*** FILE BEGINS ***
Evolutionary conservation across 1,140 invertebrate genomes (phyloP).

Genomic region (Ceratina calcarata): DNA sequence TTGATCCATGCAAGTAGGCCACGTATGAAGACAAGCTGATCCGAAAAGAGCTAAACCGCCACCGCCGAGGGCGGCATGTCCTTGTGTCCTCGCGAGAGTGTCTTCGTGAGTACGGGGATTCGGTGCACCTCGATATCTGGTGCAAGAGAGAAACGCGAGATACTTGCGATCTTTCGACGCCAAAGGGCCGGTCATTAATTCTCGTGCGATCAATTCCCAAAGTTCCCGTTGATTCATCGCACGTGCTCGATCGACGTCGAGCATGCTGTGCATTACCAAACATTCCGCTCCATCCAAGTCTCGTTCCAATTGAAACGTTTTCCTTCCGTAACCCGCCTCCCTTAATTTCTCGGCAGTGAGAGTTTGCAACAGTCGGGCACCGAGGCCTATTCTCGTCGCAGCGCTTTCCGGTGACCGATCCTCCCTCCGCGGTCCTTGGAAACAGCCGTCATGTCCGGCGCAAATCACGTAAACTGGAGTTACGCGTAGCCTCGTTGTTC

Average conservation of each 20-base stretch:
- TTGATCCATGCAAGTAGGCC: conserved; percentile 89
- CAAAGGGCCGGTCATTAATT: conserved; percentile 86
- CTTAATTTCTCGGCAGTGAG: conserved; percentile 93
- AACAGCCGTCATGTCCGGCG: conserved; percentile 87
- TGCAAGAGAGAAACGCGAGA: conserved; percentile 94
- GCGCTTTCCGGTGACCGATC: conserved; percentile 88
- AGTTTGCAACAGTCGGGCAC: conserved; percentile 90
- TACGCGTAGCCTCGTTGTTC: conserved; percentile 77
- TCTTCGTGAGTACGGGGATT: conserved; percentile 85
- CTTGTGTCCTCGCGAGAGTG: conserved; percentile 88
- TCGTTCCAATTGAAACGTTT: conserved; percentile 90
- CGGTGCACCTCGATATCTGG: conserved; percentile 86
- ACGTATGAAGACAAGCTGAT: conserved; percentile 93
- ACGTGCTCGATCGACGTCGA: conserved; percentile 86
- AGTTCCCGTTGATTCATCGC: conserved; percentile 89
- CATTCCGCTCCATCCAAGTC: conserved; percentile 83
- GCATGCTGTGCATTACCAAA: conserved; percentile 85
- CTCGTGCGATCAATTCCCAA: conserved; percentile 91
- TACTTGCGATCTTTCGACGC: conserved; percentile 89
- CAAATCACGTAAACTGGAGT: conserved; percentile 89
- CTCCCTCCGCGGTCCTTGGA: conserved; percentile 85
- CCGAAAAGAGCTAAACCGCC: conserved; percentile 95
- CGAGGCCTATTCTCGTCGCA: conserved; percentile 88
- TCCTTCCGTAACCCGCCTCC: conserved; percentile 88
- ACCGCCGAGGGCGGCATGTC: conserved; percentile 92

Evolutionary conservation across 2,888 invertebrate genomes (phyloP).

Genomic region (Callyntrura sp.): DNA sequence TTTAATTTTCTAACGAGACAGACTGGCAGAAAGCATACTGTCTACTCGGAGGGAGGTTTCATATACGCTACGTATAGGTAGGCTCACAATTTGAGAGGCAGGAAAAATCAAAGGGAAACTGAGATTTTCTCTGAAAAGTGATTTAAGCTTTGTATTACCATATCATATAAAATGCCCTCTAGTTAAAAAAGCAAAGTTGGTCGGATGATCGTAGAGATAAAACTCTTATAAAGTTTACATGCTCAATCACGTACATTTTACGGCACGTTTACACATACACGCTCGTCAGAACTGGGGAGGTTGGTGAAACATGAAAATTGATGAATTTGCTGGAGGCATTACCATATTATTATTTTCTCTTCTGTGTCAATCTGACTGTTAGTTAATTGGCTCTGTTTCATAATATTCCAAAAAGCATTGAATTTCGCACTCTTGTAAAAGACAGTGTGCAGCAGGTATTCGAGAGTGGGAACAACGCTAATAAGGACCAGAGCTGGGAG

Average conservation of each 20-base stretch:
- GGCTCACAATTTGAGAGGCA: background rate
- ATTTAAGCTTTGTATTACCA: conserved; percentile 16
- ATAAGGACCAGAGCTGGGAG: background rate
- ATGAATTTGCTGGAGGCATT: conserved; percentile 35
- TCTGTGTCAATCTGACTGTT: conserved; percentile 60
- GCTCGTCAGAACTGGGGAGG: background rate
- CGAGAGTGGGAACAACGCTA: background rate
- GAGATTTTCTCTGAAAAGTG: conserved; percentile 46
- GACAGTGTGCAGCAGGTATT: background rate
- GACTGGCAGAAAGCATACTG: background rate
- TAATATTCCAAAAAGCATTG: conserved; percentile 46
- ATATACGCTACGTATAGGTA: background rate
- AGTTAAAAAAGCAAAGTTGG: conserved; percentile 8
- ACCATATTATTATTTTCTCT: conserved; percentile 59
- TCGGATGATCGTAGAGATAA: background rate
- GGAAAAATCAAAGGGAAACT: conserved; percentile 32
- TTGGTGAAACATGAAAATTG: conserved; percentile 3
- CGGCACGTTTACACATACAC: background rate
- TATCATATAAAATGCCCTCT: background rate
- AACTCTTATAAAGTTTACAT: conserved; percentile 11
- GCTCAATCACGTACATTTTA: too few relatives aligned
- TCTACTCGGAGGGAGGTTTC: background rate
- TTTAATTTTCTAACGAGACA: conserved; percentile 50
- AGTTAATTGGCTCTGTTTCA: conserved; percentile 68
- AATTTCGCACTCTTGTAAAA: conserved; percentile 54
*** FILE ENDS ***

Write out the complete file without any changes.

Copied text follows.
Evolutionary conservation across 1,140 invertebrate genomes (phyloP).

Genomic region (Ceratina calcarata): DNA sequence TTGATCCATGCAAGTAGGCCACGTATGAAGACAAGCTGATCCGAAAAGAGCTAAACCGCCACCGCCGAGGGCGGCATGTCCTTGTGTCCTCGCGAGAGTGTCTTCGTGAGTACGGGGATTCGGTGCACCTCGATATCTGGTGCAAGAGAGAAACGCGAGATACTTGCGATCTTTCGACGCCAAAGGGCCGGTCATTAATTCTCGTGCGATCAATTCCCAAAGTTCCCGTTGATTCATCGCACGTGCTCGATCGACGTCGAGCATGCTGTGCATTACCAAACATTCCGCTCCATCCAAGTCTCGTTCCAATTGAAACGTTTTCCTTCCGTAACCCGCCTCCCTTAATTTCTCGGCAGTGAGAGTTTGCAACAGTCGGGCACCGAGGCCTATTCTCGTCGCAGCGCTTTCCGGTGACCGATCCTCCCTCCGCGGTCCTTGGAAACAGCCGTCATGTCCGGCGCAAATCACGTAAACTGGAGTTACGCGTAGCCTCGTTGTTC

Average conservation of each 20-base stretch:
- TTGATCCATGCAAGTAGGCC: conserved; percentile 89
- CAAAGGGCCGGTCATTAATT: conserved; percentile 86
- CTTAATTTCTCGGCAGTGAG: conserved; percentile 93
- AACAGCCGTCATGTCCGGCG: conserved; percentile 87
- TGCAAGAGAGAAACGCGAGA: conserved; percentile 94
- GCGCTTTCCGGTGACCGATC: conserved; percentile 88
- AGTTTGCAACAGTCGGGCAC: conserved; percentile 90
- TACGCGTAGCCTCGTTGTTC: conserved; percentile 77
- TCTTCGTGAGTACGGGGATT: conserved; percentile 85
- CTTGTGTCCTCGCGAGAGTG: conserved; percentile 88
- TCGTTCCAATTGAAACGTTT: conserved; percentile 90
- CGGTGCACCTCGATATCTGG: conserved; percentile 86
- ACGTATGAAGACAAGCTGAT: conserved; percentile 93
- ACGTGCTCGATCGACGTCGA: conserved; percentile 86
- AGTTCCCGTTGATTCATCGC: conserved; percentile 89
- CATTCCGCTCCATCCAAGTC: conserved; percentile 83
- GCATGCTGTGCATTACCAAA: conserved; percentile 85
- CTCGTGCGATCAATTCCCAA: conserved; percentile 91
- TACTTGCGATCTTTCGACGC: conserved; percentile 89
- CAAATCACGTAAACTGGAGT: conserved; percentile 89
- CTCCCTCCGCGGTCCTTGGA: conserved; percentile 85
- CCGAAAAGAGCTAAACCGCC: conserved; percentile 95
- CGAGGCCTATTCTCGTCGCA: conserved; percentile 88
- TCCTTCCGTAACCCGCCTCC: conserved; percentile 88
- ACCGCCGAGGGCGGCATGTC: conserved; percentile 92

Evolutionary conservation across 2,888 invertebrate genomes (phyloP).

Genomic region (Callyntrura sp.): DNA sequence TTTAATTTTCTAACGAGACAGACTGGCAGAAAGCATACTGTCTACTCGGAGGGAGGTTTCATATACGCTACGTATAGGTAGGCTCACAATTTGAGAGGCAGGAAAAATCAAAGGGAAACTGAGATTTTCTCTGAAAAGTGATTTAAGCTTTGTATTACCATATCATATAAAATGCCCTCTAGTTAAAAAAGCAAAGTTGGTCGGATGATCGTAGAGATAAAACTCTTATAAAGTTTACATGCTCAATCACGTACATTTTACGGCACGTTTACACATACACGCTCGTCAGAACTGGGGAGGTTGGTGAAACATGAAAATTGATGAATTTGCTGGAGGCATTACCATATTATTATTTTCTCTTCTGTGTCAATCTGACTGTTAGTTAATTGGCTCTGTTTCATAATATTCCAAAAAGCATTGAATTTCGCACTCTTGTAAAAGACAGTGTGCAGCAGGTATTCGAGAGTGGGAACAACGCTAATAAGGACCAGAGCTGGGAG

Average conservation of each 20-base stretch:
- GGCTCACAATTTGAGAGGCA: background rate
- ATTTAAGCTTTGTATTACCA: conserved; percentile 16
- ATAAGGACCAGAGCTGGGAG: background rate
- ATGAATTTGCTGGAGGCATT: conserved; percentile 35
- TCTGTGTCAATCTGACTGTT: conserved; percentile 60
- GCTCGTCAGAACTGGGGAGG: background rate
- CGAGAGTGGGAACAACGCTA: background rate
- GAGATTTTCTCTGAAAAGTG: conserved; percentile 46
- GACAGTGTGCAGCAGGTATT: background rate
- GACTGGCAGAAAGCATACTG: background rate
- TAATATTCCAAAAAGCATTG: conserved; percentile 46
- ATATACGCTACGTATAGGTA: background rate
- AGTTAAAAAAGCAAAGTTGG: conserved; percentile 8
- ACCATATTATTATTTTCTCT: conserved; percentile 59
- TCGGATGATCGTAGAGATAA: background rate
- GGAAAAATCAAAGGGAAACT: conserved; percentile 32
- TTGGTGAAACATGAAAATTG: conserved; percentile 3
- CGGCACGTTTACACATACAC: background rate
- TATCATATAAAATGCCCTCT: background rate
- AACTCTTATAAAGTTTACAT: conserved; percentile 11
- GCTCAATCACGTACATTTTA: too few relatives aligned
- TCTACTCGGAGGGAGGTTTC: background rate
- TTTAATTTTCTAACGAGACA: conserved; percentile 50
- AGTTAATTGGCTCTGTTTCA: conserved; percentile 68
- AATTTCGCACTCTTGTAAAA: conserved; percentile 54